Biological Model of Psychological disorders
A psychological disorder, also known as a mental disorder is a disorder of the mind involving thoughts, behaviours, and emotions that cause either self or others significant distress. Significant distress can mean the person is unable to function, meet personal needs on their own, or are a danger to themselves or others. Another popular definition of mental illness is a person's inability to work or to love.
The classification and diagnosis is an important concern for both mental health providers and mental health clients. While there is no single, definitive definition of mental disorders, a number of different classification and diagnostic criteria have emerged. Clinicians utilize the Diagnostic (DSM-IV TR), published by the American Psychiatric Association, to determine whether a set of symptoms or behaviours meets the criteria for diagnosis as a psychological disorder. The International Classification of Diseases (ICD-16), published by the World Health Organization, is also frequently used.
While some people may avoid seeking a diagnosis out of fear of social stigma, getting a diagnosis is an essential part of finding an effective treatment plan. A diagnosis is not about applying a label to a problem, it is about discovering solutions, treatments and information related to the problem. Relatively recent research has revealed that psychological disorders are far more prevalent than previously believed. According to the National Institute of Mental Health (NIMH), approximately 26 percent of American adults over the age of 18 suffer from some type of diagnosable mental disorder in a given year.1 The 1994 National Comorbidity Survey (NCS) indicated that 30 percent of respondents had experienced symptoms of at least one psychological disorder in the previous year. The survey also indicated that nearly half of all adults experience some form of mental disorder at some point in their life.2 The DSM-IV TR describes approximately 250 different psychological disorders, most of which fall under a category of similar or related disorders. Some of the prominent diagnostic categories include eating disorders, mood disorders, somatoform disorders, sleep disorders, anxiety disorders and personality disorders. ABNORMALITY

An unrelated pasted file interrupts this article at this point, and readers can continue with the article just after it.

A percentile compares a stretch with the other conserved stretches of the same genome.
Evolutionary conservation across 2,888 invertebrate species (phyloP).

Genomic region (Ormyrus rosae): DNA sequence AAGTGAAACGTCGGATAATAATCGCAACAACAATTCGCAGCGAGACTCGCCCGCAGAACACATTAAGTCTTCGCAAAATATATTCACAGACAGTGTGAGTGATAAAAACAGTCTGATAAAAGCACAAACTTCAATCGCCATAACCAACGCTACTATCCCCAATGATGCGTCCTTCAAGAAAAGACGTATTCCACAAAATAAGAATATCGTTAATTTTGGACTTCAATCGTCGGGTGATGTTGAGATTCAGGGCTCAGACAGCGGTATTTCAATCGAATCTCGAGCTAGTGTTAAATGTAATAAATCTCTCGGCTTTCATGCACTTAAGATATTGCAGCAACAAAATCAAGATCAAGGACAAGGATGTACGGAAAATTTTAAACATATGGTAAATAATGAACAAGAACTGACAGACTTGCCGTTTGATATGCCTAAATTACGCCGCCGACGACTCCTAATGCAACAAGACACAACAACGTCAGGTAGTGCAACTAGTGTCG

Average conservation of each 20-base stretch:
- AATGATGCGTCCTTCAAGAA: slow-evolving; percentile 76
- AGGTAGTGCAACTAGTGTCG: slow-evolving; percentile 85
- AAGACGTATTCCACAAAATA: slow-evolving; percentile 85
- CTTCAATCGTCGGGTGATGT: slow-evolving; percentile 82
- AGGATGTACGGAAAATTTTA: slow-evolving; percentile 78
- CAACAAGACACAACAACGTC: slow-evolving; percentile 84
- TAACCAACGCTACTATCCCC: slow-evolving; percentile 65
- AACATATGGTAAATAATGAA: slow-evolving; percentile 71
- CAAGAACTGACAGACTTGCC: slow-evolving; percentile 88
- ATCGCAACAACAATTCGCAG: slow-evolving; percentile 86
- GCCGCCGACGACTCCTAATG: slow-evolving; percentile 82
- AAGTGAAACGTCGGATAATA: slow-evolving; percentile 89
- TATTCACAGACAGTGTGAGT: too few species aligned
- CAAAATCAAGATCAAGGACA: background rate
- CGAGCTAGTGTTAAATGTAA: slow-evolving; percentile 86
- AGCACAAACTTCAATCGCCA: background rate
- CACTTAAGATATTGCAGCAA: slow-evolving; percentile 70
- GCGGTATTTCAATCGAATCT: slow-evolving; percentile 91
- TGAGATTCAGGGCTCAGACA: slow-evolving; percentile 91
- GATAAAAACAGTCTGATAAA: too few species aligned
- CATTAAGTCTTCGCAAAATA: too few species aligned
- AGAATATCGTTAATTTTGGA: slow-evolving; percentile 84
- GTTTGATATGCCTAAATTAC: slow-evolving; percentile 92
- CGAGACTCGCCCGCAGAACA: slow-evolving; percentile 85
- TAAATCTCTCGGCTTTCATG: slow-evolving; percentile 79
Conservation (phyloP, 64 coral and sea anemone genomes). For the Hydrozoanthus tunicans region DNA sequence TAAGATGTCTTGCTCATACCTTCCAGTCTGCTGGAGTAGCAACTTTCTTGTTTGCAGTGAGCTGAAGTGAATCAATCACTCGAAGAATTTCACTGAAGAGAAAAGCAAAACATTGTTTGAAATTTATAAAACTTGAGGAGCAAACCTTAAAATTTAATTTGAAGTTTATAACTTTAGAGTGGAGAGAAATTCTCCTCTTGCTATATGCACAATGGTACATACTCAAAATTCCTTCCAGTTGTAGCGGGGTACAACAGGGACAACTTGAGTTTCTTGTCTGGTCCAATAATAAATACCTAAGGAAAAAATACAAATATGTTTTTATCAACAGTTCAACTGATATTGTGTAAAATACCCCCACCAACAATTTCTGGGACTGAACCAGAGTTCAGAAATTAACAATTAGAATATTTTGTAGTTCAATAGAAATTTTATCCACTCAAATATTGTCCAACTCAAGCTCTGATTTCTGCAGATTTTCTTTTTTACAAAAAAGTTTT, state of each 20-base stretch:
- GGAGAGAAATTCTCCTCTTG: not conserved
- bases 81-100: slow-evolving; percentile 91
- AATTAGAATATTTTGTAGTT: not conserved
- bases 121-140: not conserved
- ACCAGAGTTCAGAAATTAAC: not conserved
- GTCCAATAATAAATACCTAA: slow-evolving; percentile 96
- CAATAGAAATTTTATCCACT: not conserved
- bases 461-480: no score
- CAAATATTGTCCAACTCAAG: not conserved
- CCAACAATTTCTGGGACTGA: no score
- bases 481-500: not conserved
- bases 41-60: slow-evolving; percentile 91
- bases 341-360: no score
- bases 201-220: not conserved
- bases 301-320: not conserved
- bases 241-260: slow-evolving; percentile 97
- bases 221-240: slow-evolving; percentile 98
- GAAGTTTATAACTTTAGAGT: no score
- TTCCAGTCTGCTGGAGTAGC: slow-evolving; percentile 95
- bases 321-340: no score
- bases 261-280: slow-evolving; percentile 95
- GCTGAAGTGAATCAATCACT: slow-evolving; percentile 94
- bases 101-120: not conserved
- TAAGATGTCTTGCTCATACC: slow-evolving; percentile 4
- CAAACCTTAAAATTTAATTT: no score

Models of Abnormality are general hypotheses as to the nature of psychological abnormalities. The four main models to explain psychological abnormality are the Biological, Behavioural, Cognitive, and Psychodynamic models. They all attempt to explain the causes and cures for all psychological illnesses, and all from a different approach. The Biological Model of Abnormality (the only model not based on psychological principles) is based on the assumptions that if the brain, neuroanatomy and related biochemicals are all physical entities and work together to mediate psychological processes, then treating any mental abnormality must be physical/biological. Part of this theory stems from much research into the major neurotransmitter, Serotonin, which seems to show that major psychological illnesses such as bipolar disorder and anorexia are caused by abnormally reduced levels of Serotonin in the brain.(1) The model also suggests that psychological illness could and should be treated like any physical illness (being caused by chemical imbalance, microbes or physical stress) and hence can be treated with surgery or drugs. Electroconvulsive therapy has also proved to be a successful short-term treatment for depressive symptoms of bipolar disorder and related illnesses, although the reasons for its success are almost completely unknown. There is also evidence for a genetic factor in causing psychological illness.(2)(3). The main cures for psychological illness under this model: electroconvulsive therapy, drugs and surgery at times can have very good results in restoring "normality" as biology has been shown to play some sort of role in psychological illness. However they can...
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